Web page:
Battering on

new papershop run

It’s all downhill from here. And then uphill again …

I think I’ve mentioned in the past that the correct configuration for a papershop run is headwind out, tailwind home. I may also have mentioned that the new house is up a fairly serious hill, into the prevailing wind, which has been proving somewhat strong of late. Today that all came together with a wild blustery wind – and I have to admit I set off for the paper with a certain sense of trepidation.

The nearest papershop is now on the outskirts of Bigtown, and the ride home is in four sections, more or less. There’s the first, rolling stretch along the river, the same road I used to ride home to our old house. Then you turn right and start to head upwards, and if you look over to your left (if you feel like depressing yourself), you can see up above you the farm on the hill that is just before the turn to our house. Then you join the B road for a mile and a half or so of steady climbing, while hoping that the cars coming up behind you remember that bikes, while not as wide as cars, still have some width and squeeeezing past when there’s a car coming down the other way is not appreciated. Finally there’s the turnoff, down a little slope through a wood, and the last few hundred yards which just go straight up. None of this is helped by the fact that my front chain ring has become bent and the emits a loud creak at every pedal stroke as it clatters through the front derailleur.

I’ve done the ride often enough to know that although the climb back always seems daunting in my head, once on the road it is never as tough as I think it is (except for the last 100 yards up to the house, which is always a killer). But as I sailed down today I could feel the wind hard at my back and I was beginning to seriously wonder whether I’d make it back up again at all. Still, I didn’t really have an alternative and we needed milk, so I continued on, getting down to the shop in record time. Then it was just a question of getting on my bike and heading home…

On the first, fairly flat, stretch of road, full into the wind, I was alarmed to discover that I was quickly running out of gears on the slight climbs. As I turned onto the cross section, I didn’t dare look up to see how far I had to go but just put my head down and creaked on. Then left onto the B-road, the wind pouncing on me as I rounded each bend, holding my place in the middle of the lane so I didn’t have to deal with the wind AND an overtaking idiot at the same time. On we climbed, me and my creaky bike, wondering when the gust of wind would come that would bring me to a standstill and force me to a stop. And somehow it never did. I passed the house that’s so low beside the road only its chimneys appear over the hedge. And then the farm that stands before our turnoff, and finally reached our turning itself, still pedalling. Even the last climb – though slow – was never slow enough that I had ground to a halt. I arrived in triumph, sweaty but unbowed. I had faced the full on headwind and I had won.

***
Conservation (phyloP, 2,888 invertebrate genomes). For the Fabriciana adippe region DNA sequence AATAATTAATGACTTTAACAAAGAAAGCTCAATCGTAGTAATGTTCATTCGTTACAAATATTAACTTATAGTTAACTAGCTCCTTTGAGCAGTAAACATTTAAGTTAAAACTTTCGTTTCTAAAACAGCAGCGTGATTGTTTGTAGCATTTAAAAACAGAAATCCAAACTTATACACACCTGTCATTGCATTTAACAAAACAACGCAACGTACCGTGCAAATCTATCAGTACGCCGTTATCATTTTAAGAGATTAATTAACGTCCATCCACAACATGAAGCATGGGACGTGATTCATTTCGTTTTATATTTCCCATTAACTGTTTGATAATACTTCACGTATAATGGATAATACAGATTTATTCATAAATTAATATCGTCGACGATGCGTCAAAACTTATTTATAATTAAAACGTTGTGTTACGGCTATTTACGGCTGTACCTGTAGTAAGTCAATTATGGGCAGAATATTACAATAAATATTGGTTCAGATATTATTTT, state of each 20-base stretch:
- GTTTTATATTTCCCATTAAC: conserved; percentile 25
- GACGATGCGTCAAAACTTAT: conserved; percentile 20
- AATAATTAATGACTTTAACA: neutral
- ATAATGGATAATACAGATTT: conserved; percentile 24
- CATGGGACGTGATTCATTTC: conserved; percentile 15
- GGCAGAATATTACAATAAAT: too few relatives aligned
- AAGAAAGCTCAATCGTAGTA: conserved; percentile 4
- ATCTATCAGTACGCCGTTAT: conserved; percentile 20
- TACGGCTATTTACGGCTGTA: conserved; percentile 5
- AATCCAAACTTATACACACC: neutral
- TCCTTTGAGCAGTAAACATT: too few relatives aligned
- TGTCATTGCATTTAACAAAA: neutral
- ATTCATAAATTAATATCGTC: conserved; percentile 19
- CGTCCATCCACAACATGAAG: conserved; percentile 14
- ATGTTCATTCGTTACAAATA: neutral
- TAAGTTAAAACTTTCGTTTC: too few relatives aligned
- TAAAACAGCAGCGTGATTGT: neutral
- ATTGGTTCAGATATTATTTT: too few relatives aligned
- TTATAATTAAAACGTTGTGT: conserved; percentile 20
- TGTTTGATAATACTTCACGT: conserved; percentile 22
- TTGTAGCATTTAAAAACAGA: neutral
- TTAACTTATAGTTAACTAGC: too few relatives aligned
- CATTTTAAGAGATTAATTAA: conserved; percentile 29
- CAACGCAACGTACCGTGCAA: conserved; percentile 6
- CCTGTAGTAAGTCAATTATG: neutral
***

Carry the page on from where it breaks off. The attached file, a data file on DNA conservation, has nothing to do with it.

And remembered I had forgotten to get milk.


7 Responses to Battering on

  1. Well done, thats a bugger abiut the milk though. My skinny bike languishes at work because I was not as brave as you. I couldn’t face the 5 1/2 miles into headwinds after a shift. I am weak.maybe next time.

  2. john gibson says:

    And remembered I had forgotten to get milk.
    This is the weather gods doing.

  3. disgruntled says:

    @John – it’s true … I was so focused on the ride back.
    @TWC – I’m not sure I could have faced it after a day at work either. At least I was quite fresh

  4. wisob says:

    The more you do it, the easier you will find it (at least that is the theory). At least you were not weighed down with the extra weight of the milk!

  5. Ohhhh noooooooo, the milk. I take it there is a carton of long-life milk in the cupboard? Everyday I give thanks for the safe delivery of the Guardian. Twenty five years, praise be the local paper shop, three miles away.

  6. disgruntled says:

    @Wisob – indeed, perhaps that’s why my subconscious forgot it…
    @UHDD – fortunately the other half was coming home in the car …

  7. […] me, it was transformed into a flying machine. The hill home was still a climb, but compared with battering into a headwind, it was positively enjoyable. And as I turned to tackle the final kick upwards to the house I could […]

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